Going into election season, voters were scheduled to elect two circuit judges this month.
But the withdrawal of one candidate for the Group 2 position due to campaign finance issues left Michelle Pincket unopposed for that post. She impressed our editorial board, and we believe she will be a good judge.
The remaining judicial race on the ballot is between Taylor Davidson and Larry Helms for the Group 16 judgeship.
Evaluating judicial candidates presents a special challenge. Most lawyers with the ability to get through law school and a few years of practice exhibit knowledge of the law, and it is the nature of their profession to be persuasive advocates.
Adding to the challenge is the fact that they are limited in what they can say in their campaigns. Beyond pledging “fair and impartial” administration of justice, there’s not a whole lot they can promise as to their performance if elected. And we cannot remember a candidate who ever ran on a platform of prejudice and bias.
Much of the decision, in our opinion, boils down to the quality and quantity of their legal experience, and the opinions of peers who are willing to give us an off-the-record appraisal of their abilities.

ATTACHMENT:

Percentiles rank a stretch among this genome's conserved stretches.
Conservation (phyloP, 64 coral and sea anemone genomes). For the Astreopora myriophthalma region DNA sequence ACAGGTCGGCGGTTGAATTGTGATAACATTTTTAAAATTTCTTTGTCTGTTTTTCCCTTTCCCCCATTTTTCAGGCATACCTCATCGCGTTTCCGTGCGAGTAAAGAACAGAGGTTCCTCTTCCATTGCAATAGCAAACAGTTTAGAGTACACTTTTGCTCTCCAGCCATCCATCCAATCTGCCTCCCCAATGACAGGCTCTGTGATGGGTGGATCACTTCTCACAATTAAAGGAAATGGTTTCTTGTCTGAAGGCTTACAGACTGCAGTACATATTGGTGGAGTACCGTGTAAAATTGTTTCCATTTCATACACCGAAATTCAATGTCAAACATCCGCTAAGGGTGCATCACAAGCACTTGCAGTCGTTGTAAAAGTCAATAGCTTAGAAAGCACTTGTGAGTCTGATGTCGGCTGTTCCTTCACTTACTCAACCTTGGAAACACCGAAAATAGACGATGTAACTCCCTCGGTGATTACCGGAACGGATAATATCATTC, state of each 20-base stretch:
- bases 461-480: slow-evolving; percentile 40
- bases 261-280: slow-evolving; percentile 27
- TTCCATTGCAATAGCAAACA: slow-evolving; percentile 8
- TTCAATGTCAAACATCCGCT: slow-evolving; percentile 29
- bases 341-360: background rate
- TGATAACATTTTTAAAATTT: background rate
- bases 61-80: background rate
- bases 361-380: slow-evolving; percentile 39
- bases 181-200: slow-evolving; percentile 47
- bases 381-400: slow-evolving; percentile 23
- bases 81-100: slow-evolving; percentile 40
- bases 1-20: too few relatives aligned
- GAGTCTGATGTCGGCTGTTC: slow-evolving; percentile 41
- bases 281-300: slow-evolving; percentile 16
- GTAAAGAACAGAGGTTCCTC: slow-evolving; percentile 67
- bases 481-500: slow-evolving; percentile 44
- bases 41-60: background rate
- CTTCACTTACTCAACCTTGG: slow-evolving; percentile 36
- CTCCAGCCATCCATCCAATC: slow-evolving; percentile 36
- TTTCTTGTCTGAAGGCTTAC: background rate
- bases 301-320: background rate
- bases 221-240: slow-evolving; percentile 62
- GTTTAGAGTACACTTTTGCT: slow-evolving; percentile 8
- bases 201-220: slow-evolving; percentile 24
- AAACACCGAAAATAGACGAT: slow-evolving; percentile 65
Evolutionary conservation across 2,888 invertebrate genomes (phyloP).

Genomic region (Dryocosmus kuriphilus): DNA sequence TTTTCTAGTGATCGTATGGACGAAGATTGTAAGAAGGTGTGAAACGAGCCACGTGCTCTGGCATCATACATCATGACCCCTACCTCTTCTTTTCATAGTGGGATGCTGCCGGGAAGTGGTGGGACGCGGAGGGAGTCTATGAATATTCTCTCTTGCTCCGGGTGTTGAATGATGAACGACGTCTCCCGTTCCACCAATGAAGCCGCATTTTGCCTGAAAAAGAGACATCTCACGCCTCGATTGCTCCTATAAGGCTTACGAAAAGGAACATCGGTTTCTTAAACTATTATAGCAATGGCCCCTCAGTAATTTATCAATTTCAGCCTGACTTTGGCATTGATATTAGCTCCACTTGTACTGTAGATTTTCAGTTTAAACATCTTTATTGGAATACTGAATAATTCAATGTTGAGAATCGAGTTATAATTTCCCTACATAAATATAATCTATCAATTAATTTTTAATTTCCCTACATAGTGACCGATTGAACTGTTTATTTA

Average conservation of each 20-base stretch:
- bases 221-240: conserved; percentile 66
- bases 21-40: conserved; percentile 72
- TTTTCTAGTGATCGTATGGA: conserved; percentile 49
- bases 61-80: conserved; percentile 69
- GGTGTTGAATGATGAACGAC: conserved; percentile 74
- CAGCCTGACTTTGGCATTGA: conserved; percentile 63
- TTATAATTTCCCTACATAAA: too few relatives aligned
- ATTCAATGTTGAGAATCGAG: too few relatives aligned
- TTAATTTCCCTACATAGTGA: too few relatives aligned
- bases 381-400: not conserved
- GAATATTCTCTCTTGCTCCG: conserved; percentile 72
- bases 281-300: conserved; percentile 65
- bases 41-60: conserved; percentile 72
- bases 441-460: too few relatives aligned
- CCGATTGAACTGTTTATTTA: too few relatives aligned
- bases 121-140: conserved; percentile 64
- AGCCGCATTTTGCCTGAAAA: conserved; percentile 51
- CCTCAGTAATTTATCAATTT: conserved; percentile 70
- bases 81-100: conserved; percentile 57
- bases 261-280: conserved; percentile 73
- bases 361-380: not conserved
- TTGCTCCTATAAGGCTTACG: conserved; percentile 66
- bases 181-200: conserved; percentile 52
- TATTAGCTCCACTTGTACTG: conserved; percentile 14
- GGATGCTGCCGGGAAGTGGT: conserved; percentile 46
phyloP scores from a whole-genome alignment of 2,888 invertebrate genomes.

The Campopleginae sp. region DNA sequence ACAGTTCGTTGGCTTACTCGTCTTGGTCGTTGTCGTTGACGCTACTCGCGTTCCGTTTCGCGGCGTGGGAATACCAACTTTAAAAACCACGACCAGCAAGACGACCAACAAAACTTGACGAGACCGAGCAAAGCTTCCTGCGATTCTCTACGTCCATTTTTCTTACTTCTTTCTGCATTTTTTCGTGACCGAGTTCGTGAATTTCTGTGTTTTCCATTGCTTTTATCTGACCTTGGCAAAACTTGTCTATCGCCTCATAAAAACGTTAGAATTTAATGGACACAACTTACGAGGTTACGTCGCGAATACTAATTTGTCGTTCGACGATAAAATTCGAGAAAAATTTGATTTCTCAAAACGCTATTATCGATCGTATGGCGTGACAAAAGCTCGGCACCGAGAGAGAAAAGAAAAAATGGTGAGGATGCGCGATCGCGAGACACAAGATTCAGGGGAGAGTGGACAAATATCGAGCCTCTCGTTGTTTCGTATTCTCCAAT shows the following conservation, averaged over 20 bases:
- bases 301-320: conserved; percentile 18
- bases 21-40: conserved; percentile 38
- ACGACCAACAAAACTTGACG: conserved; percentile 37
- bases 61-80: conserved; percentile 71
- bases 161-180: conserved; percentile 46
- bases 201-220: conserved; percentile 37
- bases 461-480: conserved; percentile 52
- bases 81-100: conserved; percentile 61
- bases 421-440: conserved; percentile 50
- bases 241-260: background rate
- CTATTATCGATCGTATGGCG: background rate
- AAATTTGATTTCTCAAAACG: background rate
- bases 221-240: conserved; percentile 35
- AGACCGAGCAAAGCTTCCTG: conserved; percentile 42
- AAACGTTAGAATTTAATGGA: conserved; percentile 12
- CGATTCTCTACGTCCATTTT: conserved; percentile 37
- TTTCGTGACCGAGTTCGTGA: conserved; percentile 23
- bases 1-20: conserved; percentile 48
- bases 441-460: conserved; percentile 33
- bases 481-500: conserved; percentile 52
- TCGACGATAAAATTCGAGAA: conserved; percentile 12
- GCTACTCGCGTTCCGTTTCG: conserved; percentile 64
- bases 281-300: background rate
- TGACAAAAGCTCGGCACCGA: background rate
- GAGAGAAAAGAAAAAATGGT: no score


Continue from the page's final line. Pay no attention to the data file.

We also discuss in depth with each candidate the issue of judicial temperament.
Judges have a great deal of power and operate with minimal oversight. It is easy for them to become hyper-impressed with their own importance. Lawyers call it “robe-itis.”
Both candidates in this race have substantial experience, and both are candid in acknowledging the need for a judge to remain respectful of the parties who come before his (or her) judicial bench.
Taylor Davidson has 27 years of practice, and boasts of his board certification in the areas of workers compensation and civil trial practice.
He calls himself “a trial specialist.”
He says a judge must “know the law and control the courtroom,” while showing respect to all parties.
He describes himself as “even tempered, slow to anger,” but “quick to cut off shenanigans.”
Larry Helms has practiced law for 39 years, of which 38 have been in Polk County. He has tried cases in 16 of Florida’s 20 judicial circuits, and in federal courtrooms in Tampa, Orlando, Ocala, and Jacksonville.
He has argued cases before two of Florida’s District Courts of Appeal and the Florida Supreme Court.
He boasts of experience in civil and criminal practice, probate, family law, and juvenile justice, which are the five divisions of circuit court.
He is candid and direct on the issue of judicial temperament:
“You can get away with rudeness and arrogance because you are the judge. It damages respect for the judicial system for the judge to think the trial is about him. Being a judge is about customer service.”
Both candidates make good impressions; both have support from their peers.
Based on his wealth of experience and his forcefulness on the issue of judicial temperament, this newspaper recommends the election of Larry Helms.